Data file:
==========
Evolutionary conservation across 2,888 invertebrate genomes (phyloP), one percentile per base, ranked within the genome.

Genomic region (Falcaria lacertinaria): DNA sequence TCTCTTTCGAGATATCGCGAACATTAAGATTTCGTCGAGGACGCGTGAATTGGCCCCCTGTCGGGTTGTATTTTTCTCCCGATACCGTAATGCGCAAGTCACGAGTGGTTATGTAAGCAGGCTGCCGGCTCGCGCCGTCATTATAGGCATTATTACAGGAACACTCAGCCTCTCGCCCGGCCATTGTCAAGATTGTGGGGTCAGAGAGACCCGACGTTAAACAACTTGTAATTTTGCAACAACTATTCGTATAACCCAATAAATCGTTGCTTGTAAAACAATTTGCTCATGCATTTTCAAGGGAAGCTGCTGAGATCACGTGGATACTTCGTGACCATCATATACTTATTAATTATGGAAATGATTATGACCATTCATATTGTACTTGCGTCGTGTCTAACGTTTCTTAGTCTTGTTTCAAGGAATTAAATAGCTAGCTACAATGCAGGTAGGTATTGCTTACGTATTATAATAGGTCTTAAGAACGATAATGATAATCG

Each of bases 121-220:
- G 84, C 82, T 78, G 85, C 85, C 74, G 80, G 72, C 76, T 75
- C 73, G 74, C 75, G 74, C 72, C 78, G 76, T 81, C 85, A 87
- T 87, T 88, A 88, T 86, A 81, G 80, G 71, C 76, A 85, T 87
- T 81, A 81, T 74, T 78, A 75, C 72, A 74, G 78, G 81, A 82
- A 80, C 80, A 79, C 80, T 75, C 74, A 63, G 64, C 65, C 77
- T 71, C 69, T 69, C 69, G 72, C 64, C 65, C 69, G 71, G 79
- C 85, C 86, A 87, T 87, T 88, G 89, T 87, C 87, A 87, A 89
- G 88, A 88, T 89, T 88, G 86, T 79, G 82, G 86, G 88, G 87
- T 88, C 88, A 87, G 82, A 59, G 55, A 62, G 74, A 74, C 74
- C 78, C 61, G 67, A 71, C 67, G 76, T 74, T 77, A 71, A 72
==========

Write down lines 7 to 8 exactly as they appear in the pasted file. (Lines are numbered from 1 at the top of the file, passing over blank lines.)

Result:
- T 81, A 81, T 74, T 78, A 75, C 72, A 74, G 78, G 81, A 82
- A 80, C 80, A 79, C 80, T 75, C 74, A 63, G 64, C 65, C 77